PRACA PONTE, MACAU â€“ It was New Yearâ€™s Eve and I just got off the ferry that brought me from Hong Kong to Macau after about fifty five minutes of rocky sea sailing.Â Good thing I came prepared and armed with my warm jacket, gloves and thick socks â€“ ready to brave the cold December weather of Macau.Â I wasted no time and with a map on hand headed to the town centre to start my tour of the Macau Churches near famous Senado Square.
Macau got its Christian influence when it was colonized by the Portuguese in 1557.Â Priests, who were the first settlers, named the place â€œCity of the Name of God, Macau.â€Â Churches were built by priests who belong to the Jesuits and monastic orders and these were named after known saints.
Unfortunately, Macauâ€™s churches have been subjected to religious and political disputes plus natural calamities and fires that most of them were destroyed.Â Itâ€™s a good thing that these churches were later on painstakingly rebuilt and restored as close as possible to their original glory.Â In total, there are about 20, 000 Catholic Churches in Macau that home to both Portuguese and Chinese priests.Â Here are some churches near Largo do Senado:
ST. AUGUSTINEâ€™S (Santo Agostinho) â€“ Largo de Santo Agostinho
You can start your tour by crossing the street from Senado Square and following road signs to reach St. Augustineâ€™s Church.Â This church was originally built by Spanish Augustinian priests but was taken over by the Portuguese after three years.Â The church is famous for the cross-carrying figure of Jesus Christ at the altar.
The church is associated with the colourful story of Maria de Moura who was a known figure in the 1700s.Â She married Captain Antonio Albuquerque Coelho who lost his arm when attached by one of her bitter suitors.Â Their love story tragically ended when she died in child birth.Â She was buried in the church grounds together with her baby and the severed arm of her husband.
Perhaps the most notable community participation of St. Augustineâ€™s Church are the yearly Easter processions wherein the statue of Jesus Christ is carried through the streets by thousands of devotees then returned to the church afterwards.
THE CATHEDRAL (Se) â€“ Largo da Se
From the St. Augustineâ€™s church, you would have to cross the street again towards Senado Square and walk towards your right.Â Donâ€™t worry, it wonâ€™t be too hard to find the church.
The current location of The Cathedral used to be occupied by previous cathedrals.Â The Cathedral was rebuilt in 1937 and its fascade now has two strong towers.Â The Cathedral is open daily from 7:30 am to 6:30 pm.
ST. DOMINICâ€™S (Sao Domingo) â€“ Largo de S. Domingos
Three Spanish Domican priests who came from Acapulco, Mexico built this church in 1587.Â Its clean and cream-colored fascade can be seen after a mere three minute walk from the street entrance of Senado Square.Â The baroque inspired altar is home to a statue of the Virgin and Child and delicate ivory and wooden statues of saints.
The history of St. Dominicâ€™s Church is peppered with controversy including a murder of a military officer at the church altar in 1644, priests locking themselves within the churchâ€™s walls for three whole days, and it was even used as barracks by the government.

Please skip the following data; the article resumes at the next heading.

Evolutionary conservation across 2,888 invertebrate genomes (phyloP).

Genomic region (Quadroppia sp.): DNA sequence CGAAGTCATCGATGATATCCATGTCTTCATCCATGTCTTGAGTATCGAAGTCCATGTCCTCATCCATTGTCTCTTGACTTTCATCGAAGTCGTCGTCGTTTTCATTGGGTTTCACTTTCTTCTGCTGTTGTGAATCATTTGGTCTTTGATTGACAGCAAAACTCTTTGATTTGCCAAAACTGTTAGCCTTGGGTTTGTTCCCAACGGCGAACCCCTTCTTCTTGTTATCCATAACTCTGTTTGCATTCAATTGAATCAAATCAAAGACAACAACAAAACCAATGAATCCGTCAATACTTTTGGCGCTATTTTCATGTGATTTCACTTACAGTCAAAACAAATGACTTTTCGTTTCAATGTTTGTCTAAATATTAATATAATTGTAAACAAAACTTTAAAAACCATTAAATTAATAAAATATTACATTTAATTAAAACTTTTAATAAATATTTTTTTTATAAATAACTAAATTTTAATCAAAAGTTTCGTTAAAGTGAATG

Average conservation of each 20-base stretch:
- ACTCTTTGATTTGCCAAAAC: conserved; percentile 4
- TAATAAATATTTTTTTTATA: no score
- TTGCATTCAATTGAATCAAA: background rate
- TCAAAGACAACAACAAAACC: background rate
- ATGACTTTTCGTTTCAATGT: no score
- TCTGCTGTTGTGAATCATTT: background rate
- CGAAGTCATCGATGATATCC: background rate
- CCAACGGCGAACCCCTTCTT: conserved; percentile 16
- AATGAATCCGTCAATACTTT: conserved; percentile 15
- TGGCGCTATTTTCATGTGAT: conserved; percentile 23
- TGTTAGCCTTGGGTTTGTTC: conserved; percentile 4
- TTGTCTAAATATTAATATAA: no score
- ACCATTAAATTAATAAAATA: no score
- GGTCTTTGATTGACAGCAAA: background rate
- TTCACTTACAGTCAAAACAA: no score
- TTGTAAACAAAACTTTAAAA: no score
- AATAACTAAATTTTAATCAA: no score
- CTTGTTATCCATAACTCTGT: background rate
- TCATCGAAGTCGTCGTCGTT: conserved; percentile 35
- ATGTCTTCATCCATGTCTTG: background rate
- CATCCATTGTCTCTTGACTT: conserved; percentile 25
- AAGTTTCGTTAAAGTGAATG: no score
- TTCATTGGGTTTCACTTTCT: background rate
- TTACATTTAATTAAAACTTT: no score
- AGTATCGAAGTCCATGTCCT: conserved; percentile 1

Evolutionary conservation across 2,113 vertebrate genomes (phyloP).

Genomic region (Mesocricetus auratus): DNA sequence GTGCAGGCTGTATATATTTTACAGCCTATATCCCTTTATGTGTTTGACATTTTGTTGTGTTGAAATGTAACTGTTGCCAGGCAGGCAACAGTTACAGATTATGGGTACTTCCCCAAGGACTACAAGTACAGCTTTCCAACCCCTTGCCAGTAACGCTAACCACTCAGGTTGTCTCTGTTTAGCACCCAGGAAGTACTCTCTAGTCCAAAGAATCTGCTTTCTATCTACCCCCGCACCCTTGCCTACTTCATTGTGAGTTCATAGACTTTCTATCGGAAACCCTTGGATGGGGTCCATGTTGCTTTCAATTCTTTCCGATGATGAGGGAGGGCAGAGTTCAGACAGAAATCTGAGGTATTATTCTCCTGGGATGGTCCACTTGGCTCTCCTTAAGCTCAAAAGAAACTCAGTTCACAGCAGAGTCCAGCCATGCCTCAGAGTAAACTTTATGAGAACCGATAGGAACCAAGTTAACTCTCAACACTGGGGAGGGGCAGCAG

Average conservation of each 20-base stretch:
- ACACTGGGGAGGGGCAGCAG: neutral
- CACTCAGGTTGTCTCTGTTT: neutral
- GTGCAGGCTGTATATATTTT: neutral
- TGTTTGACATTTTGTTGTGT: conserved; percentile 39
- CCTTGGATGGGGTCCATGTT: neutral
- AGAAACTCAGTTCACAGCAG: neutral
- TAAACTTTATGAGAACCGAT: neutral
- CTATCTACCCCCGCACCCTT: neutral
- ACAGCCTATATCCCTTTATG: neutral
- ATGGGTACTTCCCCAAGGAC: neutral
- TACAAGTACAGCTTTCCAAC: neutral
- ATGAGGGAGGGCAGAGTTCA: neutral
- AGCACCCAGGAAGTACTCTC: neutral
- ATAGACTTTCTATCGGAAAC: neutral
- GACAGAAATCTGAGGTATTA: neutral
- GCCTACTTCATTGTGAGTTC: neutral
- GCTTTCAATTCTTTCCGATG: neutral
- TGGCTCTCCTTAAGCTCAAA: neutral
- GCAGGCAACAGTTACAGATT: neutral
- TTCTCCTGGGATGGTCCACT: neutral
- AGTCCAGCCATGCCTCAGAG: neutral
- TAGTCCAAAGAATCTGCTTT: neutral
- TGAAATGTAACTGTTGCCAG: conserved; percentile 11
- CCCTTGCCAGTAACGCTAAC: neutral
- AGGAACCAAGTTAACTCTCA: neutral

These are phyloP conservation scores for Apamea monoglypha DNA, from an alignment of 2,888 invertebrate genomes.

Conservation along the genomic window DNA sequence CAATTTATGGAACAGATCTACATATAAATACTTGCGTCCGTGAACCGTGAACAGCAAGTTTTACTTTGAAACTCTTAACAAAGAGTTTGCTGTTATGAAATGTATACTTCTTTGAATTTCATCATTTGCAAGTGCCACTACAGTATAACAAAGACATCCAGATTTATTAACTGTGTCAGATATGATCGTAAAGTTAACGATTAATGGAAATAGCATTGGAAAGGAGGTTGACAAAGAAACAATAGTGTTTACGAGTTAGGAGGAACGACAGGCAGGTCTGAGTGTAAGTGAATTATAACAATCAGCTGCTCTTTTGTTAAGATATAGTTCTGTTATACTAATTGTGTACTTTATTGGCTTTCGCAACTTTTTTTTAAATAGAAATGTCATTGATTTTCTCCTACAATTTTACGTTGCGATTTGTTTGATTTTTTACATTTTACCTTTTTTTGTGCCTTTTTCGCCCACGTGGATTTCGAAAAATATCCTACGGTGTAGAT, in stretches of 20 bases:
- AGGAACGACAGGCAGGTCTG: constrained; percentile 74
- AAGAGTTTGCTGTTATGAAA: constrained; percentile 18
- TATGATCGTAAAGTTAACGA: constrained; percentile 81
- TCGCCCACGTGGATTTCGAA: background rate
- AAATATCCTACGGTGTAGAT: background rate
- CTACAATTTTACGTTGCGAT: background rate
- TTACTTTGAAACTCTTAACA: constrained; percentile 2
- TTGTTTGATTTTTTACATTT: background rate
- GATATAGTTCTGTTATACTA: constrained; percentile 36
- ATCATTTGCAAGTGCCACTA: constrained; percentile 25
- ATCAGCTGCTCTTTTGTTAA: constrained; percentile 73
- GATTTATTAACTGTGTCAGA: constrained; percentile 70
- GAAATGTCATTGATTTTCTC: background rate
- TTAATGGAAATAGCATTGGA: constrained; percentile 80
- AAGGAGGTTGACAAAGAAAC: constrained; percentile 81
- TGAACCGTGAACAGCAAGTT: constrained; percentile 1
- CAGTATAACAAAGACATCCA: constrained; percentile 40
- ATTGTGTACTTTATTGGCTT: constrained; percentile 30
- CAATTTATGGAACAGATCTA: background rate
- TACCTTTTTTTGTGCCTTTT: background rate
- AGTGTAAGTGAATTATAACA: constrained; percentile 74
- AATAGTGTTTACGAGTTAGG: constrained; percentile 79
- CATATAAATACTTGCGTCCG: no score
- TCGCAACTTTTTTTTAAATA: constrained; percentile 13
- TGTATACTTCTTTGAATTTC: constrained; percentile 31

Finally in 1997, the church underwent major renovation and was opened to the public with an additional Museum of Sacred Art on the upper floors.Â St. Dominicâ€™s Church is open daily from 10:00 am to 6:00 am.
ST. PAULâ€™S (Sao Paulo) â€“ Rua de S. Paulo
Coming from St. Dominicâ€™s church, you would have to go through a five minute walk uphill to get to St. Paulâ€™s Church or what is left of it.
This is perhaps the most popular among all the churches in Macau.Â St. Paulâ€™s Church was built in 1602 with its fascade being completed by 1627 by selected Japanese exiles and locals crafts masters.Â They worked under direct supervision from the Italian Jesuit Carlo Spinola.Â As history would have it, the church was destroyed because of a kitchen fire in 1835.Â The only part of the church that survived the fire was the fascade which was covered with delicate statues of the Virgin Mary, saints, angels, devils, etc.Â Aside from these statues, one can also take a closer look at the intricate carvings on the concrete stone.
In an effort to save this historical architecture, restoration was done between 1990 and 1995 and the back part of the churchâ€™s fascade was transformed into a museum.Â Nowadays, the Ruinas de S. Paulo or the Ruins of St. Paulâ€™s are seen as an important landmark of Macau and serves as a symbolic altar watching over the city.
You can visit the Fascade of the Church of Mater Dei anytime.Â The Museum of Sacred Art located at the back of the fascade where one can view exhibits of sculptures, paintings, etc. is open from 9:00 am to 6:00 pm.
Currently, these magnificent structures that are symbols of Christianity are already part of the lives of people of Macau.Â Make sure that you visit these churches before making a beeline towards the retail shops in Senado Square. You wouldnâ€™t regret it.
Looking for budget accommodations in Macau?Â Try Best Western Sun Sun Hotel Macau.Â It is strategically located within Centro (city centre) — just a ten minute walk to Casino Pointe 16 and about fifteen minutes walk away from Senado Square.